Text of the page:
Addiction in Suffield – A Student Speaks

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I was asked to write this article for the paper, the prompt being to write about addiction. Understandably, I was initially overwhelmed by the task; how could such a broad topic be covered in a short article. Perhaps that is the first issue with this topic: it is talked about so little that it is still difficult to approach it.

They wanted a student’s perspective on addiction, specifically from inside the school. I’m sure that my family will be relieved to hear that personally, I have never had any encounters with my own addictions. However, as the child of a recovering addict, as well as a former friend of an addict, I am no stranger to it. Everyone has heard the story of the addict, how hellish it was, or at least, what they can remember of it. Every person reading this article knows that it is never easy for the addict. But what about the child. What about the friend.

In my sophomore year, I began to befriend a quiet, kind girl whom I shared some classes with. We had a lot of things in common, and it seemed like the start of a great friendship. But to make a two-year long story the length of a paragraph, this friendship did not end well. My friend turned out to be an addict, something I thought I would never have to revisit after my father got clean. But she seemed different; she was my age, she liked the same music as me, and did well enough in school. I decided to give her a chance; was it really fair of me to judge her for being an addict, when every addict is different.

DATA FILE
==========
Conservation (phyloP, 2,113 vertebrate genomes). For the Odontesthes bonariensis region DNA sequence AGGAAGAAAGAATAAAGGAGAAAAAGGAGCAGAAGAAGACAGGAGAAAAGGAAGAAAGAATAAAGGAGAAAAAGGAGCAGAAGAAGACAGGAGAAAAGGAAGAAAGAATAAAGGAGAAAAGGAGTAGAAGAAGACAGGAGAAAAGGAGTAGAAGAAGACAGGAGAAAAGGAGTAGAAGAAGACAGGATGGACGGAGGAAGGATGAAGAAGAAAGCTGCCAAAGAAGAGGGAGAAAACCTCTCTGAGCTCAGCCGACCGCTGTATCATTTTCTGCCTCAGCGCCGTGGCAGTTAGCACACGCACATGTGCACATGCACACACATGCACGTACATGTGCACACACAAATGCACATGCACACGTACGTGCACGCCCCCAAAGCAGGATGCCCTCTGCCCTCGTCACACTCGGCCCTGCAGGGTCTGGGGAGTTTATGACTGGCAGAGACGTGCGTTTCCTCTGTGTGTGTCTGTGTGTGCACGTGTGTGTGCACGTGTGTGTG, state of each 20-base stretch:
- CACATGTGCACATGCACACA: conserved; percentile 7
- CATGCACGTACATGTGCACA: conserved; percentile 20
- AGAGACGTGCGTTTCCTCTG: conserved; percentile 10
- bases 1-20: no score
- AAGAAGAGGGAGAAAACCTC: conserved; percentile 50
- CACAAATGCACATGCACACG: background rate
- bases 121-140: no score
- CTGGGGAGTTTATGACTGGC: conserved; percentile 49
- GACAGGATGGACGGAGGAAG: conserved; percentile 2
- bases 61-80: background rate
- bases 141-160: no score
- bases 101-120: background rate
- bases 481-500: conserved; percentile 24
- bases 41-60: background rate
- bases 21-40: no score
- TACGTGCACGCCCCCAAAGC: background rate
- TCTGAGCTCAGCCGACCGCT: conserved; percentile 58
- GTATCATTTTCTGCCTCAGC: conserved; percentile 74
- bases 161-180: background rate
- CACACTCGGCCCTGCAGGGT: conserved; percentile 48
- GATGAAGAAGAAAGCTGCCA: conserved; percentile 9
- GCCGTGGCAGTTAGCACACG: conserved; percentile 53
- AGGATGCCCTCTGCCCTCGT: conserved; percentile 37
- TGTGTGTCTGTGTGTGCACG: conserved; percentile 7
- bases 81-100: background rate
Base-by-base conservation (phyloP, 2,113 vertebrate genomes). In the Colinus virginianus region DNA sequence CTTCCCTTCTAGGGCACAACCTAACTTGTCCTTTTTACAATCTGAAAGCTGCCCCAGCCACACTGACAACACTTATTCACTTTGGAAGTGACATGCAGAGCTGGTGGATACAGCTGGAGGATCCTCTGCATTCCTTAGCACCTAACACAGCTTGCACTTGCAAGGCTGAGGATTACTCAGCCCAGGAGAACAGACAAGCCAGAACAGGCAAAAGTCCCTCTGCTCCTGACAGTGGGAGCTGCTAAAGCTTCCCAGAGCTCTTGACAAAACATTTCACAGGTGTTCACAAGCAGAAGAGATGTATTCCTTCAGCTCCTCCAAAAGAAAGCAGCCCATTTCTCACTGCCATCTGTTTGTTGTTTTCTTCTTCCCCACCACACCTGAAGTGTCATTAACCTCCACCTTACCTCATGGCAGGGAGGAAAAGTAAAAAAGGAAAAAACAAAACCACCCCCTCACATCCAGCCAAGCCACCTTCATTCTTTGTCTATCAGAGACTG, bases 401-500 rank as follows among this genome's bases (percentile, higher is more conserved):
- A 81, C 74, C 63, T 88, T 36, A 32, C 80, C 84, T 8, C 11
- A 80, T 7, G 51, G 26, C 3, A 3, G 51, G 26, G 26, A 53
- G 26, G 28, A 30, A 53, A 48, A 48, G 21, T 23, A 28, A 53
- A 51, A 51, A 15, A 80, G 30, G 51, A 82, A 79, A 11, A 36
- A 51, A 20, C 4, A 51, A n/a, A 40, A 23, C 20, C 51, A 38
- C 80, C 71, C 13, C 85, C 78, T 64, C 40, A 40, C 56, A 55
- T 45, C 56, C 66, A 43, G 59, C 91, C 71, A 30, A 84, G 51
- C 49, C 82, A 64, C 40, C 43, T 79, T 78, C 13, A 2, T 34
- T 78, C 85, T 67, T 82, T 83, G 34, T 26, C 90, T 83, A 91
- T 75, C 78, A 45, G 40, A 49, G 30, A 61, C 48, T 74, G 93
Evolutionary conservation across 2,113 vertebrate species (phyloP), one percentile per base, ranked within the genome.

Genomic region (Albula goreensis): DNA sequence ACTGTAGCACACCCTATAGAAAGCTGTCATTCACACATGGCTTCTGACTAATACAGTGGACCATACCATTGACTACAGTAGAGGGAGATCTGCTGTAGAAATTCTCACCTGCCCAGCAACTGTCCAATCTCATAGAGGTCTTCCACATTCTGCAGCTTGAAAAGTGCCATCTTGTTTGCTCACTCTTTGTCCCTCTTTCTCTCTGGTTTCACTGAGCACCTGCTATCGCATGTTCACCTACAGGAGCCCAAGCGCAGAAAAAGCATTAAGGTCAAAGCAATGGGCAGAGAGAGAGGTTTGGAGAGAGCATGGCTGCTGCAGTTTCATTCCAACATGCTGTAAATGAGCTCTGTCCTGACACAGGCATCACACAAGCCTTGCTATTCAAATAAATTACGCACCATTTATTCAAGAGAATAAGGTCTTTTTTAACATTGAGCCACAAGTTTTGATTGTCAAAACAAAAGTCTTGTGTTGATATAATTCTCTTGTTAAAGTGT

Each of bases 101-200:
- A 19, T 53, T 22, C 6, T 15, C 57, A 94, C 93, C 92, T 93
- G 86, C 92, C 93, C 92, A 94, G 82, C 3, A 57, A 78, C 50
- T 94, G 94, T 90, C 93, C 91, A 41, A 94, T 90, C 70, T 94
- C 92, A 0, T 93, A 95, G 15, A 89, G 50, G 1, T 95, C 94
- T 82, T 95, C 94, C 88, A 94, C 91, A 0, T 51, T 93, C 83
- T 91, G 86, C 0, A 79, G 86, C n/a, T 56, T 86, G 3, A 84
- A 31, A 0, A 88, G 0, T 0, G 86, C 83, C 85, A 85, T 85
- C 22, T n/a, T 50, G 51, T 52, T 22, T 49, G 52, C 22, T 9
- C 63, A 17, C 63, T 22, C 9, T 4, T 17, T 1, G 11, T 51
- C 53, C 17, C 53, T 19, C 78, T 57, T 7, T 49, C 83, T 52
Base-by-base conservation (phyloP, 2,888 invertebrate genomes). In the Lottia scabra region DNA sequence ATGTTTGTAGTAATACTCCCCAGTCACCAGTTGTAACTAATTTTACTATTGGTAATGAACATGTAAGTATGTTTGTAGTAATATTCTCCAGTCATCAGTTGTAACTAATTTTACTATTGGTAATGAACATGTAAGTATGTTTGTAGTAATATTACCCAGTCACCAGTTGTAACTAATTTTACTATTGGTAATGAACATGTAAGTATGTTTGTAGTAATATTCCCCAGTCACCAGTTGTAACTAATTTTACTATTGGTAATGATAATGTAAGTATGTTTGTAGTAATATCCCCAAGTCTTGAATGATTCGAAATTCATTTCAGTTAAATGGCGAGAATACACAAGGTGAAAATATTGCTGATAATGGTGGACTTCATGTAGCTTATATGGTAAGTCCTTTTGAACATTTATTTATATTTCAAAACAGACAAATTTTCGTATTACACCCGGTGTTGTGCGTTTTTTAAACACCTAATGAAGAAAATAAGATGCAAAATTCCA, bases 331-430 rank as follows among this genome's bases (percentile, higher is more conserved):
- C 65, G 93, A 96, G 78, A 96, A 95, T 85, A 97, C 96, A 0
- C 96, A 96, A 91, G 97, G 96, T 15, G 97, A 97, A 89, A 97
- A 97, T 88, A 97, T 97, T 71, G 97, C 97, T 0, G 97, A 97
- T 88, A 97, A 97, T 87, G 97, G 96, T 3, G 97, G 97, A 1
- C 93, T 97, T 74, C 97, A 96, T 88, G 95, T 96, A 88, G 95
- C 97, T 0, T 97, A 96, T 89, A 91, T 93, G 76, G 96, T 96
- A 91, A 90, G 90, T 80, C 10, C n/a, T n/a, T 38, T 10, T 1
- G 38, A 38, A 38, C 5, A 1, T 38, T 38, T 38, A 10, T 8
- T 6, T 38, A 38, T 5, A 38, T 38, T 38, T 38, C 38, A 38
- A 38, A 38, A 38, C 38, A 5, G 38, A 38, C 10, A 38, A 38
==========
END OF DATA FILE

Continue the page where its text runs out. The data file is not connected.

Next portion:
Things did not end well with my new friend. I will avoid detail out of respect, but I learned a valuable lesson: an addict is not in their right mind while using. My friend used me for months without realizing it. This is a recurring trait amongst every addict I’ve ever encountered, which is unfortunately a decent amount. I’ve suffered consequences from every addict I’ve ever known due to this. But they are only in search for their next fix; they do not realize the damage they do to others in their chase for it.

I wish I could say that my friend is a rare occurrence in Suffield, but that is not the case. Suffield is home to many addicts, who hide under the veil that other residents have placed over the town for a long time. Suffield is a wonderful town, but unfortunately, residents often believe that Suffield is “too good” for such things. This town is filled with successful families with picket fences around their yards. How could a “junkie” live in such a beautiful town

The answer is simple. You cannot judge a book by its cover. From the outside, my father seemed to be the perfect example for a growing child to follow. But for nine years, he was addicted to heroin, so severely that he would need it to get out of bed in the morning to bring me to school.

Addiction is not selective or biased to certain locations, or certain people. It is a reaction that can plague anyone. There is not one place in this world that is not affected in some way by drug abuse, and the issue in Suffield is only worsening. This progression will only continue if action is not taken to prevent it. The first step is always to open your eyes. We as a collective community need to accept that addiction is a relevant problem in Suffield; only then can we move towards finding a solution.

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